What’s the craziest thing you’ve ever done for New Year’s Eve?
Partied in Vegas? Seen the ball drop in Times Square? Danced on the beach in Koh Phangan?
We’ve had our fair share of partying on New Year’s Eve, so this year we decided to do something a bit different. We decided to go on an overnight hike.
Cape Brett Track
The Cape Brett Track is a 16km return track that is located on the east coast of Northland in New Zealand, in the Bay of Islands. Considering we would be at our family holiday home for the week surrounding New Year’s Eve anyway, which is only a 10 minute drive from the Cape Brett Track trailhead, it totally made sense!
Although we love hiking, we’d yet to do an overnight hike (I’d done some way back in my teenage years, but had had a rather long hiatus!). With our new packs from Macpac, we were now well equipped to tackle an overnighter.
The Cape Brett Track is considered an advanced tramping track, and follows the Cape Brett Peninsula from Oke Bay out to Cape Brett. There’s a 23-bed hut at Cape Brett, and it costs $15 per night plus a $30 permit to cross private land while on the track. See the Department of Conservation website for more details.
Fortunately, there’s another track that hooks into the main track coming up from Deep Water Cove, which is only accessible by boat. You can get dropped there by water taxi from Rawhiti or Russell (at an exorbitant cost), but Petra’s brother kindly dropped us there. From Deep Water Cove it’s a 2.5 hour walk to the hut, and then a 7.5 hour walk back to the trailhead at Oke Bay the next day.
The weather forecast got worse and worse in the days before we were supposed to start the hike. It was going to be windy and rainy, and as the Cape Brett Peninsula is pretty exposed, we were worried it was going to be a bit of a washout – a shame to have our first overnight hiking experience ruined by the weather!
New Year’s Eve, the day we set off, was overcast, moody, and the wind was starting to pick up. We got a bit bumped around heading out to Deep Water Cove in our small trailer boat, but got dropped off successfully. At least it hadn’t started raining!
The track from Deep Water Cove up to the ridge, connecting to the Cape Brett Track, was nearly vertical in places. What a way to start! I forgot to mention that we had to carry drinking and cooking water for the two days, as the water supply at the hut couldn’t be guaranteed. So we were carrying pretty damn heavy packs (considering we’d never done this before).
It was awfully humid so by the time we connected with the main track, about half an hour later, we were sweating profusely.
The next two hours were the most challenging of the whole track. Because the track follows the ridge of the peninsula the majority of the way, it’s up and down and up and down and pretty much no flat parts. The track gets quite exposed in places, with steep dropoffs on either side down to the ocean. It was exhausting, to say the least.
But the views are worth it – the rugged coast is stunning and the native bush is serene. It’s a scenic reserve so the forest is protected, and pest control is hoping to bring back more native birds.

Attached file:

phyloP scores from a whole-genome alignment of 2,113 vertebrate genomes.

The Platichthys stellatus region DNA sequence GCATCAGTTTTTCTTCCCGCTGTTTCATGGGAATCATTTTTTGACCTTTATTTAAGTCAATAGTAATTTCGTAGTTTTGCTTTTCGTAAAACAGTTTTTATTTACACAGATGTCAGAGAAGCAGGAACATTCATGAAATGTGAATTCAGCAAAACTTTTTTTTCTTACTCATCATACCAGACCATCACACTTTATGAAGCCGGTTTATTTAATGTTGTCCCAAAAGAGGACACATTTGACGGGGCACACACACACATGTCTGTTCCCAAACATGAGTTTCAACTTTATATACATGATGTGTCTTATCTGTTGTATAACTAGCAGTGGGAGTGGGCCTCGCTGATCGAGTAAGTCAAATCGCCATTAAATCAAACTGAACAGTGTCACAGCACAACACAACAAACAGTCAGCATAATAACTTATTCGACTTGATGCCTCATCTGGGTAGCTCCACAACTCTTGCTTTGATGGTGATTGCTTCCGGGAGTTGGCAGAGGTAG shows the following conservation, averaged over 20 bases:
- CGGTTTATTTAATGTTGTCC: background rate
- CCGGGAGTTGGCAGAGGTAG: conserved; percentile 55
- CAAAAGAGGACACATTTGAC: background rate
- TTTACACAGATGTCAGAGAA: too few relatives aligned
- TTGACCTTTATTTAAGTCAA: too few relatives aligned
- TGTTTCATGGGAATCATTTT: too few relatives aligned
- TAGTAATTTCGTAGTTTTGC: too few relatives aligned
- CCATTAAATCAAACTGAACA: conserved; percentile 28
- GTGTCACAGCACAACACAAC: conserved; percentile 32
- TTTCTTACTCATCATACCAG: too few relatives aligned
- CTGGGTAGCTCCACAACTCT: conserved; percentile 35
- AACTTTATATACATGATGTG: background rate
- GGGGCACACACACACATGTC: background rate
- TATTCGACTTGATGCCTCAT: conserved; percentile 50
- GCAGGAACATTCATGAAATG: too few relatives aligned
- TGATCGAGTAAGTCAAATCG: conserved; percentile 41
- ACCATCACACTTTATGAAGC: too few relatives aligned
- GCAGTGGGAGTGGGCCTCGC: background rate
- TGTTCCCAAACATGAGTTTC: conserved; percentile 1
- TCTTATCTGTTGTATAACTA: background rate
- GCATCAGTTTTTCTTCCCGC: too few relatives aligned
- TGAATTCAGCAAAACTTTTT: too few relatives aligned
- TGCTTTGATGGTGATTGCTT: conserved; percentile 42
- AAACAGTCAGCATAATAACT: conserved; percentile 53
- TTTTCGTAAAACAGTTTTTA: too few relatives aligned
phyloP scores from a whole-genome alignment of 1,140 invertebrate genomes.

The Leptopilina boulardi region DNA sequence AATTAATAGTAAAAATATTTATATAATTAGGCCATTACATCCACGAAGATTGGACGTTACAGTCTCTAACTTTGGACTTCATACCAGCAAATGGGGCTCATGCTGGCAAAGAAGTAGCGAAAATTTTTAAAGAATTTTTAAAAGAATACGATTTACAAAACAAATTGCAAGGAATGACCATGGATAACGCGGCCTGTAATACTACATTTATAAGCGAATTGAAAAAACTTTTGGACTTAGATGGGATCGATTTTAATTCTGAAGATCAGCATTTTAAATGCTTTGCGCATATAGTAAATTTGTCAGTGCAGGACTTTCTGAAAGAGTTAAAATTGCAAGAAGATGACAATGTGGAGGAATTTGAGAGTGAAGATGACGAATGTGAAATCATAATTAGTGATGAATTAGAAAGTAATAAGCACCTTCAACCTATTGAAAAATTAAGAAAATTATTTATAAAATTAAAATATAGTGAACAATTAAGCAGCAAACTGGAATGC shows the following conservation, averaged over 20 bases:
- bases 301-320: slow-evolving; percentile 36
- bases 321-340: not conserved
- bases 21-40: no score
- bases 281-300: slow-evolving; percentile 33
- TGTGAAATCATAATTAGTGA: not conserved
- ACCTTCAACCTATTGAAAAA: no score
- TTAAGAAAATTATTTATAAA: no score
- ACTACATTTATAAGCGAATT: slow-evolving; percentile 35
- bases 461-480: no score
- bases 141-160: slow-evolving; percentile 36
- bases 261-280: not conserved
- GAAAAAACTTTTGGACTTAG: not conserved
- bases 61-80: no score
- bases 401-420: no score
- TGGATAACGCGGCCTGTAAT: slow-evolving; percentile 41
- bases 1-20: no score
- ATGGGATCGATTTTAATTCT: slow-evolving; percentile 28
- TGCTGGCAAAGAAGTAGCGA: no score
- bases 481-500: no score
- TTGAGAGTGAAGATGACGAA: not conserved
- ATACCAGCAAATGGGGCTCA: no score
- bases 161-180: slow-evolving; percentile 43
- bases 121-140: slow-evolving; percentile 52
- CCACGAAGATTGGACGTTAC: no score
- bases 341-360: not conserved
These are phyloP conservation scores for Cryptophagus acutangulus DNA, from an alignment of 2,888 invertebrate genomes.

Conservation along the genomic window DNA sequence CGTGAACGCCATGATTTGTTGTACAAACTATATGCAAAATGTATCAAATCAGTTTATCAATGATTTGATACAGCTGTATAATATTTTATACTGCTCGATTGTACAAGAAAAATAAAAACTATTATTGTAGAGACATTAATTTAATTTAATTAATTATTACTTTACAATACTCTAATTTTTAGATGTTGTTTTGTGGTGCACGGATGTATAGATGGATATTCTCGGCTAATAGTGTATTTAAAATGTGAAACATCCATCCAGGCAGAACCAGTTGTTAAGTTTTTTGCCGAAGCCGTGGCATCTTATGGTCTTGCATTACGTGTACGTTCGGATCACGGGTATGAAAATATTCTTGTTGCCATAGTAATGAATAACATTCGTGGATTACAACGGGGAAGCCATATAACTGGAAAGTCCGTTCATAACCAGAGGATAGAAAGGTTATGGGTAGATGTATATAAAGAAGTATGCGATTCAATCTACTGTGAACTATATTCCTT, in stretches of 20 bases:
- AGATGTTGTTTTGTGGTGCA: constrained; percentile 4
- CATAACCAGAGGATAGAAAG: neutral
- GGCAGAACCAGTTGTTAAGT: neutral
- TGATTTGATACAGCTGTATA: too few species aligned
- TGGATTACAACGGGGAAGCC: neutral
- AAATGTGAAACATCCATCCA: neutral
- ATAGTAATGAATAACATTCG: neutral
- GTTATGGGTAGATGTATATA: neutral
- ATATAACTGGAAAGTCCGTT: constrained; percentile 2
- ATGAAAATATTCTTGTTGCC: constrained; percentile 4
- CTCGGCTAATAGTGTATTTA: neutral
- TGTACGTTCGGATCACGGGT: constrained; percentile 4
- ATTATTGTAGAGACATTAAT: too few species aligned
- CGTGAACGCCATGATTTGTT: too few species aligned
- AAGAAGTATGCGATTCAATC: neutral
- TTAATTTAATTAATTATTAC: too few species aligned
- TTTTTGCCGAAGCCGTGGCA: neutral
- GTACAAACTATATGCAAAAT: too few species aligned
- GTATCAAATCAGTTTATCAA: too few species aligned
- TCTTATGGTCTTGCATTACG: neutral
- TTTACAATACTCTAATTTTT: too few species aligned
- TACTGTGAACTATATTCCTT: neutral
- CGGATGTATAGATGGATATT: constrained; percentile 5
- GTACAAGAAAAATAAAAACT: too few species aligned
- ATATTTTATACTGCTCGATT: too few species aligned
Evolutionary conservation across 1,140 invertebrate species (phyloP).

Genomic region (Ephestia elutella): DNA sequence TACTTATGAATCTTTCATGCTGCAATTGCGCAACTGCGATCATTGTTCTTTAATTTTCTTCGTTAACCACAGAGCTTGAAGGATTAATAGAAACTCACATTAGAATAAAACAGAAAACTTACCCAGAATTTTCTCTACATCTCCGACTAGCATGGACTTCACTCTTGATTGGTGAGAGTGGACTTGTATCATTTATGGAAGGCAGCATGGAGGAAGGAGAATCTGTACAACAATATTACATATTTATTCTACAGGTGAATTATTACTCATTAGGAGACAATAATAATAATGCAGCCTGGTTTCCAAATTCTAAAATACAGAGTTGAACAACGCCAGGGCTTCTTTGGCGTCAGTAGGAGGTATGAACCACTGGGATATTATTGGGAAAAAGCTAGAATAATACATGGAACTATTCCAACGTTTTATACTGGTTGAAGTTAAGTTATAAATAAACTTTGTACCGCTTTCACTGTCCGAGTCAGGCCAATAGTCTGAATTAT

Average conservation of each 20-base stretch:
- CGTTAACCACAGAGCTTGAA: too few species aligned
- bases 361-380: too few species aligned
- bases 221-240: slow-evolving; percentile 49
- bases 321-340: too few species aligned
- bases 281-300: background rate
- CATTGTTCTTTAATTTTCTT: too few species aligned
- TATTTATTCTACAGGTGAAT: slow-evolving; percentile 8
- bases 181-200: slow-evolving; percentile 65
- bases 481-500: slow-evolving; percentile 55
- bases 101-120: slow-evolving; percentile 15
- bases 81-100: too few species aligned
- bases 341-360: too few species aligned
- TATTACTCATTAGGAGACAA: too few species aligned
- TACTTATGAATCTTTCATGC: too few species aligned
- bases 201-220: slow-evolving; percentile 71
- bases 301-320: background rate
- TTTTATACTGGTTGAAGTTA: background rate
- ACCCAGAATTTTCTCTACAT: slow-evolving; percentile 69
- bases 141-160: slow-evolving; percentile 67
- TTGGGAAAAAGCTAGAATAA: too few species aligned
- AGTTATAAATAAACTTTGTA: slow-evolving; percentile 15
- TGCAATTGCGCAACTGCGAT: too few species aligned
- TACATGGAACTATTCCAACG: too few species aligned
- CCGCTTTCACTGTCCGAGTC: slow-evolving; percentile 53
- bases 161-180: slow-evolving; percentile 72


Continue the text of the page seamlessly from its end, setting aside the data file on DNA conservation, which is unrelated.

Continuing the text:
Made it to the Cape!
Finally we made it to the Cape Brett Lighthouse, built in 1906. The lighthouse also operated as a signal station during WWII, and a small military post was also established there. What is now the Department of Conservation trampers hut used to be the lighthouse keeper’s house.
We zig-zagged down the hill from the lighthouse to get to the hut, which had a fantastic view over the ocean. It was so good to take off our heavy packs and claim a bunk!
There were a few people at the hut already, and more people arrived over the next few hours. Like us, everybody seemed pretty exhausted. Glad we weren’t the only ones! Throughout the afternoon we saw tour boats come past that were heading to the famous ‘Hole in the Rock’ (yes, it’s an actual hole in a rock that the boats go through). We cooked our delightful freeze dried meal for dinner and downed our celebratory bottle of red wine, and trotted off to bed – we were a bit too tired to make it to midnight!
Rain, rain, go away
The weather deteriorated during the night and the wind howled around the hut, shaking the walls and the beds. So we didn’t get a lot of sleep! Up early the next morning, we decided to head off to try and beat the worst of the weather. Ha. The photo below is about 10 minutes from the hut, it was blowing a gale and pissing with rain already!
It was absolutely blowing and the exposed parts of the track were quite interesting! Having a big pack on our backs increases your size somewhat and we were getting blown around a bit. It was hilarious at one point when we were dreading a long uphill stretch, but the force of the wind propelled us so fast up the hill that we were almost running! Unfortunately that didn’t happen on all of the uphills. If only.
It was pouring with rain for most of the hike back, so we didn’t see the gorgeous views over the Bay of Islands that the track is known for. What a shame! The rain caused rivers to run down the track, and raised streams that would have been an easy step over the day before to 2 metre-wide raging torrents. And of course we were absolutely soaked, despite our wet weather gear. It definitely made for an interesting day!
Finally, we arrived at the Oke Bay trailhead where Petra’s mum was waiting to pick us up. Peeling off our wet clothes and the subsequent hot shower was just amazing!
The Cape Brett Track was a challenging hike, for sure. Especially in the weather conditions we experienced! But we had a great time, and we can say that we’ve ticked off something we’ve wanting to do for ages – an overnight hike. Now, which one should we do next?
For a fantastic video and photos of the views we missed, check out Stoked for Saturday’s post about the Cape Brett Track.
. . .